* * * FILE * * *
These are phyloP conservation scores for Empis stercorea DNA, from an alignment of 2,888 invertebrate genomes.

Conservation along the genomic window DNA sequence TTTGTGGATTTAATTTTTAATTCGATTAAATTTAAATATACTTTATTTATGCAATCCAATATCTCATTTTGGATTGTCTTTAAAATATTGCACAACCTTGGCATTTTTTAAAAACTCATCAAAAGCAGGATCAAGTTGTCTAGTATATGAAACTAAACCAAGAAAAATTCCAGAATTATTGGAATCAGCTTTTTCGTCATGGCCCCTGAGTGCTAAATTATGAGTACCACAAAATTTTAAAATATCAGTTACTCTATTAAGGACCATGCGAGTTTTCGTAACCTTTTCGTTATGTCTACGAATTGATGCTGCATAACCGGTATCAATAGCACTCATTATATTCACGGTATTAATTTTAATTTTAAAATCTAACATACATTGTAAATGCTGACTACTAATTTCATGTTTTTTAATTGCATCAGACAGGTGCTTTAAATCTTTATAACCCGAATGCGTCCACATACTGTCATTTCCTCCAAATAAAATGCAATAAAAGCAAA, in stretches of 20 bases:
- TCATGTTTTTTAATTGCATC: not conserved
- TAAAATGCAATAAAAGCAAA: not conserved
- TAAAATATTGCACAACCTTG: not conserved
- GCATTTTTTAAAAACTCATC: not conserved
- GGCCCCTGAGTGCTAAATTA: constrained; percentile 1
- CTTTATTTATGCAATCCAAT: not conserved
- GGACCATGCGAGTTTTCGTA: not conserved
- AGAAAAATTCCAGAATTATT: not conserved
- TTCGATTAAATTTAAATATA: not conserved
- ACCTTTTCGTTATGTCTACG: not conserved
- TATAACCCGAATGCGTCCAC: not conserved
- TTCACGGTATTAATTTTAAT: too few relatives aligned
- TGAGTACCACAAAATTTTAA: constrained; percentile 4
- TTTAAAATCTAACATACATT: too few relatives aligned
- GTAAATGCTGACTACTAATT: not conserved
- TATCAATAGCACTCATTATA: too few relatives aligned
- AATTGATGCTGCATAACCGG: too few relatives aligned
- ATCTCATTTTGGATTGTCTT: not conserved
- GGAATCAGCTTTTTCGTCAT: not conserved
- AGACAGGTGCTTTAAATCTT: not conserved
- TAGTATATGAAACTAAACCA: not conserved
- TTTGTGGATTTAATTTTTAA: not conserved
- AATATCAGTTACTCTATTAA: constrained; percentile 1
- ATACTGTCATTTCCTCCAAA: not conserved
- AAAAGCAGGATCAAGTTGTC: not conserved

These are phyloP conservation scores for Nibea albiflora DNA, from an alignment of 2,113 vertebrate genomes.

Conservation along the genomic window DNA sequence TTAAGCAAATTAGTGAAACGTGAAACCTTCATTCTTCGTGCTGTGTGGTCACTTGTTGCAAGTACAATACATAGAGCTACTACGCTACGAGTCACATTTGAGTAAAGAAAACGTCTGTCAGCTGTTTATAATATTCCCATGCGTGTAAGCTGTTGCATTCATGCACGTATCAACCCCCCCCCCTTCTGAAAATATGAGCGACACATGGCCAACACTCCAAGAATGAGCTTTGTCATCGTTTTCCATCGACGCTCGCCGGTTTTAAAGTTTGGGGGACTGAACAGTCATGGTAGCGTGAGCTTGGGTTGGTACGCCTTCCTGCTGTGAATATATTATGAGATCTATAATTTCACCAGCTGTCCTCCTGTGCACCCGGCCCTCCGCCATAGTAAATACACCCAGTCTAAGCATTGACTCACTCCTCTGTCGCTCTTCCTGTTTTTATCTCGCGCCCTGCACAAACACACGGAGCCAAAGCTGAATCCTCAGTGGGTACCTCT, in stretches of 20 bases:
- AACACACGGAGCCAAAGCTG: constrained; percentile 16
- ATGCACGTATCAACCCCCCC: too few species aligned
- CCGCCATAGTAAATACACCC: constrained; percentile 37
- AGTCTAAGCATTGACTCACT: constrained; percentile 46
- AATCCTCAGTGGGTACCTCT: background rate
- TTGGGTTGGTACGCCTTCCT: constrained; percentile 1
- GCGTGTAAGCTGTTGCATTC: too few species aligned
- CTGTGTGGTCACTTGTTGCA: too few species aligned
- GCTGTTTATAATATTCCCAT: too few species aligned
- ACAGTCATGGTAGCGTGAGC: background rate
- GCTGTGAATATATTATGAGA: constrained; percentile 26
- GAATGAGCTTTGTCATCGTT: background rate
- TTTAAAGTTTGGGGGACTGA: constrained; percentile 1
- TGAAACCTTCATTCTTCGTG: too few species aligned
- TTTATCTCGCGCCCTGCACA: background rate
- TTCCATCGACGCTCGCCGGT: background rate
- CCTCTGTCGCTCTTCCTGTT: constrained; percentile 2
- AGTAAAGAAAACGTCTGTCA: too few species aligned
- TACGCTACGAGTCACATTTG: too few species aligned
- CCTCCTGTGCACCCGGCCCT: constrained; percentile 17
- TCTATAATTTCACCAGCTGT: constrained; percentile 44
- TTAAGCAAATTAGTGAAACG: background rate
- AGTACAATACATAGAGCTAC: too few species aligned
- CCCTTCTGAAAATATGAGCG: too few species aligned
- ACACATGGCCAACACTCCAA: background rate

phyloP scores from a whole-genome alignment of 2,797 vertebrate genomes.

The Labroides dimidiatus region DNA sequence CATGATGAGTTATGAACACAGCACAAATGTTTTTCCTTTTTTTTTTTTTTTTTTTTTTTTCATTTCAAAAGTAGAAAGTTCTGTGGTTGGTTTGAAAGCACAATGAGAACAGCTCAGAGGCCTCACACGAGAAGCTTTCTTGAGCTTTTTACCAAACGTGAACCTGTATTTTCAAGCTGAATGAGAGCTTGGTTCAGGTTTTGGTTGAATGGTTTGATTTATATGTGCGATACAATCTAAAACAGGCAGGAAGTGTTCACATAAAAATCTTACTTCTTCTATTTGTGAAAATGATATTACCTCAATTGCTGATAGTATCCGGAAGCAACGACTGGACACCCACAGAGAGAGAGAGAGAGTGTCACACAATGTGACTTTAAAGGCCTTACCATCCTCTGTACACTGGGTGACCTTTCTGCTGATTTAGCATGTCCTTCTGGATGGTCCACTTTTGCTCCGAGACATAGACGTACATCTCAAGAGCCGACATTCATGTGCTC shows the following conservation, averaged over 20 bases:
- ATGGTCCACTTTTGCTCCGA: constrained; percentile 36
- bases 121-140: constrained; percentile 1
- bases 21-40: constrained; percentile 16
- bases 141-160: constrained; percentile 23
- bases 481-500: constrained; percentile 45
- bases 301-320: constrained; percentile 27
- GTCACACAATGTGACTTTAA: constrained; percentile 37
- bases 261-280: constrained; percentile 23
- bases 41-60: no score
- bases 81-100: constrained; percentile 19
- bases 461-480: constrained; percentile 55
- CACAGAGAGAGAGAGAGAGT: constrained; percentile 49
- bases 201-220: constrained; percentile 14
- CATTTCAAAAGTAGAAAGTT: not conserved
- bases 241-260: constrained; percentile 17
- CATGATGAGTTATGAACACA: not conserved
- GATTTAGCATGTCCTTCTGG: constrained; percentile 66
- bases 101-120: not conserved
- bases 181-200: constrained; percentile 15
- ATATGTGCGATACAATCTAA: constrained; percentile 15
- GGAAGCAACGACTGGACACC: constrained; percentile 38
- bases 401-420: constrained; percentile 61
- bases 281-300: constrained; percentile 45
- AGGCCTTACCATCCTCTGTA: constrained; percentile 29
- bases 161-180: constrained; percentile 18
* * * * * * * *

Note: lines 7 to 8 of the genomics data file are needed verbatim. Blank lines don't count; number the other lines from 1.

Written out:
- GGCCCCTGAGTGCTAAATTA: constrained; percentile 1
- CTTTATTTATGCAATCCAAT: not conserved